Operating Systems on the Internet

Operating Systems on the Internet
Aundrea Mauldin
University of Phoenix
POS 355
Ashok Rao

With the huge migration of business to the internet, it leads one to wonder about the inner workings of the internet and how it can execute so many processes and applications at one time for just one individual or multitudes of people. For purposes of this discussion we will focus on internet operating systems and the key components that make up an effective, productive, as well as efficient OS for the internet. Hopefully, at the end the reader will be enlightened on the subject of the internet and the various operating systems out there that accompany it.
When most people think of an operating system they think of Windows, Linux, or Mac OS on a desktop personal computer. However, in 1999 web and internet operating systems took off along with the internet itself. An internet OS is described as a hodgepodge of network services including but not limited to web services, peer-to-peer file-sharing, blogs and more for internet scale distributed computing. Some components that allow for an effective internet operating system is its framework or platform for defining and deploying services, universal mechanisms to overcome data friction, and standard ways for services to communicate through intermediaries that support authentication, authorization and group membership. When it comes to internet OS’s you will hear names such as Linux, Unix, SPARC, and Microsoft; these are the brands at forefront of the internet OS trend.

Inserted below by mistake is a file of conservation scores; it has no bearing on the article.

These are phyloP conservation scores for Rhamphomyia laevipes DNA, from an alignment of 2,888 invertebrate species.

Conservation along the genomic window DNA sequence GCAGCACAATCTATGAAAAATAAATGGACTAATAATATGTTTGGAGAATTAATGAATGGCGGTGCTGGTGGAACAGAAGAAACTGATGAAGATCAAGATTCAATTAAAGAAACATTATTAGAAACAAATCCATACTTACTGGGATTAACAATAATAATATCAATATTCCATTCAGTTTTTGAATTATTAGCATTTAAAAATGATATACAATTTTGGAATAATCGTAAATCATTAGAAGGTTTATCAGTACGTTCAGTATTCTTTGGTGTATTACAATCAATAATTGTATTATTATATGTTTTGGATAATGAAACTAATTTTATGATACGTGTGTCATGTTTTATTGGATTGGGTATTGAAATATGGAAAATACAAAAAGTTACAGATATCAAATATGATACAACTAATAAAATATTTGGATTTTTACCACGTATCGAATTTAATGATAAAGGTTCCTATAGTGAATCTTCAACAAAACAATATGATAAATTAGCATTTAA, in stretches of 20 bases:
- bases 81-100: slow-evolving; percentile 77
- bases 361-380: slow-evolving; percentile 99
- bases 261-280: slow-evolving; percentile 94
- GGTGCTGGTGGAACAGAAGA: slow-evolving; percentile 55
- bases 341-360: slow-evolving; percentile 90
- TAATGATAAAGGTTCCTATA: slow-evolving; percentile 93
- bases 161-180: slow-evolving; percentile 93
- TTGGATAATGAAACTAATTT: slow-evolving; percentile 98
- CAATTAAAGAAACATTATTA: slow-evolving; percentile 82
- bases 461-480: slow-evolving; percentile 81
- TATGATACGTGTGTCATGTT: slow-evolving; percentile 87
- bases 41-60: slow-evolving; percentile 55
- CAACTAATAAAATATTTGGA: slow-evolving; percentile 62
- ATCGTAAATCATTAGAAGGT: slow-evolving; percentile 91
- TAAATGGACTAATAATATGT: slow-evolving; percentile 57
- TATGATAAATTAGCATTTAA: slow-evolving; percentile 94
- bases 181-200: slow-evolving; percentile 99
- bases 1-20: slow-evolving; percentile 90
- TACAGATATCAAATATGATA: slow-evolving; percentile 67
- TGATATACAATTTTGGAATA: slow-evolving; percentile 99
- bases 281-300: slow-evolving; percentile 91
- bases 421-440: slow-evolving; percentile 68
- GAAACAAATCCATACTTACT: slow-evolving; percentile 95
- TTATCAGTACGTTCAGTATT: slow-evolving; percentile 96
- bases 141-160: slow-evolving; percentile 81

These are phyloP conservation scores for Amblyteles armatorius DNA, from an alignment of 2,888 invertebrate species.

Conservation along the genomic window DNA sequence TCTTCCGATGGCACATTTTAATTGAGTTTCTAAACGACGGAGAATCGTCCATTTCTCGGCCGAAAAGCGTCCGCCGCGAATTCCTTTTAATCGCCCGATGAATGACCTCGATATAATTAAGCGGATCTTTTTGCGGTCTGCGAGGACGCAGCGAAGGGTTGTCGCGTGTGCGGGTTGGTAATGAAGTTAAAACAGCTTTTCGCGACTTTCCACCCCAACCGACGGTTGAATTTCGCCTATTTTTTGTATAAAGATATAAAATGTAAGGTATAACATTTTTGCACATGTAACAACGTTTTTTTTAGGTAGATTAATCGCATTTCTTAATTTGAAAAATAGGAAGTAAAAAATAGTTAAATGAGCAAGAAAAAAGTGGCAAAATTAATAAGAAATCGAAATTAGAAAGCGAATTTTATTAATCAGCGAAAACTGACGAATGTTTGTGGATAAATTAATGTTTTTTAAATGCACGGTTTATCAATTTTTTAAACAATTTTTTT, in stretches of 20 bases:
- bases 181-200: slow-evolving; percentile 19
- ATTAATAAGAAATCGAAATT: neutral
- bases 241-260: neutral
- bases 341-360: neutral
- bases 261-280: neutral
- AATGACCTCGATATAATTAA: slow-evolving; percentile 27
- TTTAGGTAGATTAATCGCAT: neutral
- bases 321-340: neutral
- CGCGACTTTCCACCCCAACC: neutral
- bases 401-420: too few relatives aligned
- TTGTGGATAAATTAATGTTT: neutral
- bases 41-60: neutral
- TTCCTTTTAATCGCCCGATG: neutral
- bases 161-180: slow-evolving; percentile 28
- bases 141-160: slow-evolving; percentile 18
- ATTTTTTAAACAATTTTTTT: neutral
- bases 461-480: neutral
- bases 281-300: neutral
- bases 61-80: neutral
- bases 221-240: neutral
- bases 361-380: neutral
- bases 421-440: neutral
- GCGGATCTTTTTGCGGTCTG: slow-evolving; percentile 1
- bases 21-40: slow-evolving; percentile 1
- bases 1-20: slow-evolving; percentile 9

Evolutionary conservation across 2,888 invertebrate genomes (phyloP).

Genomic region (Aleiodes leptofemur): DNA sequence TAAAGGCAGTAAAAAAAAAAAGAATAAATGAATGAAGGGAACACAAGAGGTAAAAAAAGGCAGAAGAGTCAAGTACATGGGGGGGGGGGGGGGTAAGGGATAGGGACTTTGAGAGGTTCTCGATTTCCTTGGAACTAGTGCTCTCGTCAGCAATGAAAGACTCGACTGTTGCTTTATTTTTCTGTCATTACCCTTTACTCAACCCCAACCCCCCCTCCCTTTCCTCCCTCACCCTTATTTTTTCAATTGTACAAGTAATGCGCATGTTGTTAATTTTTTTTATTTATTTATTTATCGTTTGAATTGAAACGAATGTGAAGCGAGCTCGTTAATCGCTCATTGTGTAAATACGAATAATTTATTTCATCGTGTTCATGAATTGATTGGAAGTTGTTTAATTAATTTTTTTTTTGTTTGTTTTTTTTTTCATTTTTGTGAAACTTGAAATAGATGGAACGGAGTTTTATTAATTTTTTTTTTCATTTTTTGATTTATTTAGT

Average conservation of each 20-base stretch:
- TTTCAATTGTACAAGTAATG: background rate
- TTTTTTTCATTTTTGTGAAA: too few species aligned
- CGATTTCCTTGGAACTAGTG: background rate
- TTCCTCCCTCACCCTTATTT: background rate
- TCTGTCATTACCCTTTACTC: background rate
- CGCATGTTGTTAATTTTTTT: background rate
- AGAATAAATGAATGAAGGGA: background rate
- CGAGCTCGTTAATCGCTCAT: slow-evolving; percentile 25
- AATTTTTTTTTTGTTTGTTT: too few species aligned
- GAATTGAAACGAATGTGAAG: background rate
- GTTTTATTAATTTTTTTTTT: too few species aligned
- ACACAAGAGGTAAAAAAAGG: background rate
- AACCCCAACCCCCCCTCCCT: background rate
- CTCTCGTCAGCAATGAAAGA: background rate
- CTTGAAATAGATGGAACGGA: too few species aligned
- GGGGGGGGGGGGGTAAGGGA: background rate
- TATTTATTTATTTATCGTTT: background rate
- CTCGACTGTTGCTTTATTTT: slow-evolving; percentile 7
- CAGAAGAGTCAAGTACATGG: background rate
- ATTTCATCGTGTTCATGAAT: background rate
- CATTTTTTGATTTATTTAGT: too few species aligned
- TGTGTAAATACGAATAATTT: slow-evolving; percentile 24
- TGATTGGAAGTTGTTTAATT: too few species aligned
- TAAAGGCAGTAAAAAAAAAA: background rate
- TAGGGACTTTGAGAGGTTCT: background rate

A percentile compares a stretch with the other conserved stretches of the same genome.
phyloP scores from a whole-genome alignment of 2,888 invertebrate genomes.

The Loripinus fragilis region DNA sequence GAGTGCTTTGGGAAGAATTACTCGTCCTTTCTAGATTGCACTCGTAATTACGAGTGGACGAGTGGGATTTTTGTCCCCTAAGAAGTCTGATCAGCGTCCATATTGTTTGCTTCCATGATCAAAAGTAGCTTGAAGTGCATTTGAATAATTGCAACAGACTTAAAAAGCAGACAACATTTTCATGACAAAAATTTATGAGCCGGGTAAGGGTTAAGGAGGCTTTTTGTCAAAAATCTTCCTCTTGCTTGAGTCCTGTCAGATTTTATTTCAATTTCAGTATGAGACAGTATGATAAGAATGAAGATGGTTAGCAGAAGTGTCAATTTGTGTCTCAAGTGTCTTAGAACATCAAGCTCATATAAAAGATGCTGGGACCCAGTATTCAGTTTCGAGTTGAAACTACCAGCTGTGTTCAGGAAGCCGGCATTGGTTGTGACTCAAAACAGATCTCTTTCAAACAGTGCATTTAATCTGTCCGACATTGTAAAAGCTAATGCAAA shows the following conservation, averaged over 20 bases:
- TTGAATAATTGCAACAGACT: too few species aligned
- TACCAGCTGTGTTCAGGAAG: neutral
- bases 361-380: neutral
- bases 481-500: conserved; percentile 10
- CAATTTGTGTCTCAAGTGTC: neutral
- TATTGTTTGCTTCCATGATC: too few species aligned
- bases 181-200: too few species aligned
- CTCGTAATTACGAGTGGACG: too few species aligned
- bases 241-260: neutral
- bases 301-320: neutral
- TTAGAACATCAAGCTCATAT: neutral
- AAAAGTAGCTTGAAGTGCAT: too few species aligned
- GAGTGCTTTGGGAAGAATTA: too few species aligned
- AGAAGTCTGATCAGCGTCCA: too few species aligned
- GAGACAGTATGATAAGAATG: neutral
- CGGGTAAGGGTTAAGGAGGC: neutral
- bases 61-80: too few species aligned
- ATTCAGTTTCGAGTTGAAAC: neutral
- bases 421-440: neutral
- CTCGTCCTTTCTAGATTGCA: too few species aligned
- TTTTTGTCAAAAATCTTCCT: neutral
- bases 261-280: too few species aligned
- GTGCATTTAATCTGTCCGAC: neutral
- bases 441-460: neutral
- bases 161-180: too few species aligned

At the heart of the internet lies the catalyst that runs the entire process and that is the application server. Its software has to be rich, robust and highly portable and reside above the OS. An example of such software would be Microsoft’s .NET initiative. Other cornerstone technologies associated with an application server would be Java and XLM. With these tools developers have the sky as the limit to write applications that help cut cost such...